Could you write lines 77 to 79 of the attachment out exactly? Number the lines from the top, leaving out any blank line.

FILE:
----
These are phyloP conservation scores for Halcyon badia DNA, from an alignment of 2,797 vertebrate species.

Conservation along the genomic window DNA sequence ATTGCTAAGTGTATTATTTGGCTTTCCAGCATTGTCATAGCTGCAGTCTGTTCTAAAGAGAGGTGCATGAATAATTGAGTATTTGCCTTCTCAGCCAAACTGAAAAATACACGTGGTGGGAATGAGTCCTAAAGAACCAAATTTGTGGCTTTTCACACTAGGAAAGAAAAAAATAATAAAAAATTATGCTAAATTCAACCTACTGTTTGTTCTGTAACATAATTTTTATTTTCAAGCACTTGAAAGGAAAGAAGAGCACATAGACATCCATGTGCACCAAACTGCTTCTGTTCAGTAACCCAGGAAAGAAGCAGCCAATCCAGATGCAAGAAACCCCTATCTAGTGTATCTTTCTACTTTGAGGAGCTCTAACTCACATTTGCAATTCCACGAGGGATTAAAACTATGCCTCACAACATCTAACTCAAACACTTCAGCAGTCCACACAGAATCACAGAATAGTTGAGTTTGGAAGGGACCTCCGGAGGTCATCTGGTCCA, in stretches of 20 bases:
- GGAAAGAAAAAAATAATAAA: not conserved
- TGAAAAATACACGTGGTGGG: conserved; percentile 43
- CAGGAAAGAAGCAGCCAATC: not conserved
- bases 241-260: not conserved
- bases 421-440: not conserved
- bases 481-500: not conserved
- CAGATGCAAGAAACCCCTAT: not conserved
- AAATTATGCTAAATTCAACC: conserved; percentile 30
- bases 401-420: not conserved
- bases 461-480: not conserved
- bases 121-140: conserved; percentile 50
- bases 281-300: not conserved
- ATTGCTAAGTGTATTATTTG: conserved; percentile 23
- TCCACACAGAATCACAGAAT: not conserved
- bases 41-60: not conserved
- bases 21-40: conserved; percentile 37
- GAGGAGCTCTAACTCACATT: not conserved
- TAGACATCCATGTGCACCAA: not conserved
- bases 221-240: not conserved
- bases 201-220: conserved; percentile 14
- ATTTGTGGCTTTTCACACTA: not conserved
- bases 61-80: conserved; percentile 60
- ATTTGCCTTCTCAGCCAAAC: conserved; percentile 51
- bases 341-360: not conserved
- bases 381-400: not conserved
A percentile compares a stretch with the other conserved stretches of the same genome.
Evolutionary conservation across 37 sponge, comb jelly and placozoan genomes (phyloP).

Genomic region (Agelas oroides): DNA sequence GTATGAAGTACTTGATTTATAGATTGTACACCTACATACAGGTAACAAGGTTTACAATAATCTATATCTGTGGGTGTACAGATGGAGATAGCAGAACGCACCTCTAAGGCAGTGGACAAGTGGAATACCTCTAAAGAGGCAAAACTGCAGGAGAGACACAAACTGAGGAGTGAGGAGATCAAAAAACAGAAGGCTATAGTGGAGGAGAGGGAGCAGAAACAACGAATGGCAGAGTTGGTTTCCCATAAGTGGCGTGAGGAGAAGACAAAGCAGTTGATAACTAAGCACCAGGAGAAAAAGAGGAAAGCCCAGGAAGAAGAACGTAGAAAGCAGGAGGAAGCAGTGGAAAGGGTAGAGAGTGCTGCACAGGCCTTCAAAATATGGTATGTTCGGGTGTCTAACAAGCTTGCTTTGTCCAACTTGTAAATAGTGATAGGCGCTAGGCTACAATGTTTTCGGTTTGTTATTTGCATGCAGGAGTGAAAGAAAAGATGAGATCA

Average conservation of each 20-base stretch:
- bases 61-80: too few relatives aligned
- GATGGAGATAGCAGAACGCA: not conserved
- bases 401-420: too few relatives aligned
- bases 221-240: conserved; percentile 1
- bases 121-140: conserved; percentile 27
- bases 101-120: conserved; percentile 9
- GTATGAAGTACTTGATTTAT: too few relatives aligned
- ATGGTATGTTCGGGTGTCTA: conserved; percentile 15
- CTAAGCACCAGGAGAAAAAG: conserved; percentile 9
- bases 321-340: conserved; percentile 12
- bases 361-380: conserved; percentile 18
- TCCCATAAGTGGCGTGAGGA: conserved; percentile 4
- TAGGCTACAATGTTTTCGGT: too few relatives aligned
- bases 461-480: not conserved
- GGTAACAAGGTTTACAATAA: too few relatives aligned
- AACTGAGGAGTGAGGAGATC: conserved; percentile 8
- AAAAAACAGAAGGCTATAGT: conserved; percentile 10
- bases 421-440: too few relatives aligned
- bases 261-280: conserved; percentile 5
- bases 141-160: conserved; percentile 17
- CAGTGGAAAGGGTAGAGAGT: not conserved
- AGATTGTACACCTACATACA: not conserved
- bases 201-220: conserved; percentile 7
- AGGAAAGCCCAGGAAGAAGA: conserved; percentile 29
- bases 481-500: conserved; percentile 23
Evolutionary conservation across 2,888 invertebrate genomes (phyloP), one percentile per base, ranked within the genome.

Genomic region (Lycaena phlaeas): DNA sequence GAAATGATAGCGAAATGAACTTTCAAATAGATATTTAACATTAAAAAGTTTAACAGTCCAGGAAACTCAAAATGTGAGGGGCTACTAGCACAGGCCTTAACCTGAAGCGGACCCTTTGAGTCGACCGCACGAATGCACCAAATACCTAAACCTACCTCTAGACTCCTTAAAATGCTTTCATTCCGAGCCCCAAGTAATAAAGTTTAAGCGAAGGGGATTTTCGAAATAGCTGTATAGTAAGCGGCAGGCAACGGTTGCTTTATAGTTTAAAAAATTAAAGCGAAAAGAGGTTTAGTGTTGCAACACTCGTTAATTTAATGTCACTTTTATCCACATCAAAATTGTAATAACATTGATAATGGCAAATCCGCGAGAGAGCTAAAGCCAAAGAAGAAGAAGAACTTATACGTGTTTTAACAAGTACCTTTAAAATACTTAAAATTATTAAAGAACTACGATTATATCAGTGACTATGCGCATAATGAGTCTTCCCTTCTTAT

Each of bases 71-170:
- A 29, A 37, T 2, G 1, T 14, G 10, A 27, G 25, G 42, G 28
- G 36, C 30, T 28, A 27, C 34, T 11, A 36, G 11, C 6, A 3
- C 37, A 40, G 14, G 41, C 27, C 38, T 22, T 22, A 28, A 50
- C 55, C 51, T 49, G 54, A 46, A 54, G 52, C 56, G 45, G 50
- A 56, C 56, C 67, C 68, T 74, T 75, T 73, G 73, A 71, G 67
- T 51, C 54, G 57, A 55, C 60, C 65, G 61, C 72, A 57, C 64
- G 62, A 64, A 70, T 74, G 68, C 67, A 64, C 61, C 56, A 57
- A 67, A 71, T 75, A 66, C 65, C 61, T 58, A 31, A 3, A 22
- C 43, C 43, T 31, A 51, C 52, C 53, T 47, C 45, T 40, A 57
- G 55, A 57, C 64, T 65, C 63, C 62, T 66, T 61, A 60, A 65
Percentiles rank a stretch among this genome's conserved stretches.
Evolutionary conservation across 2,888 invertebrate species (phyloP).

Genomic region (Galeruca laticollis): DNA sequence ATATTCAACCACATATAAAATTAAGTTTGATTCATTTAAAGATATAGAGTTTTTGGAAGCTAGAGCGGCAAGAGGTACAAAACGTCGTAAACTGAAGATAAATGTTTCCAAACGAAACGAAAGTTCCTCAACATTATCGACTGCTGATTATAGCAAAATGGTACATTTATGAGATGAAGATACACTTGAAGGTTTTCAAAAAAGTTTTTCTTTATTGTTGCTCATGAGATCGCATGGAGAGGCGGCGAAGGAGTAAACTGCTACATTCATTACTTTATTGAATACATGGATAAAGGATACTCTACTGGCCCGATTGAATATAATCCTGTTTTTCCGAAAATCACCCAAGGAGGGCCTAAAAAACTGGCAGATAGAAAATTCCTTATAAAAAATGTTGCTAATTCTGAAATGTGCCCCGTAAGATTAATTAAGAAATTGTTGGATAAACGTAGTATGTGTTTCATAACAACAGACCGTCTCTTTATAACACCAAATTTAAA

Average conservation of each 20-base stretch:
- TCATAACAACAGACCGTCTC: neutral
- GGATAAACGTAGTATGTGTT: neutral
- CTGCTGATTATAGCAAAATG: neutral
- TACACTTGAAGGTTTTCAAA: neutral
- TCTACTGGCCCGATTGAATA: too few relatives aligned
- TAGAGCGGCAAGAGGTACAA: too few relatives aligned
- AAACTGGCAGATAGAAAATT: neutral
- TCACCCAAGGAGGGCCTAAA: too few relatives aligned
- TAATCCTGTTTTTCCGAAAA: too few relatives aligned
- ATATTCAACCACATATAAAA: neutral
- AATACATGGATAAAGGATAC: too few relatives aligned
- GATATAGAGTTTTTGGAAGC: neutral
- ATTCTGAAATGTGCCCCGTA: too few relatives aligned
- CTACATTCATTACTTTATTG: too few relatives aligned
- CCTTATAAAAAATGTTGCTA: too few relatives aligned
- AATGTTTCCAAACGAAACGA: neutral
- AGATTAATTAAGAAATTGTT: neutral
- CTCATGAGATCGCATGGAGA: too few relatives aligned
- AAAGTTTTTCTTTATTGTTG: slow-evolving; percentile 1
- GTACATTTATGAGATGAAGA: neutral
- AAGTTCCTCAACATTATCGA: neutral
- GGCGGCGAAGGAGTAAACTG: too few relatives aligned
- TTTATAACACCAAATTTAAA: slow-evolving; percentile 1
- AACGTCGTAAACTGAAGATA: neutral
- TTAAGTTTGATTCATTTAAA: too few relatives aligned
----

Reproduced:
- TACACTTGAAGGTTTTCAAA: neutral
- TCTACTGGCCCGATTGAATA: too few relatives aligned
- TAGAGCGGCAAGAGGTACAA: too few relatives aligned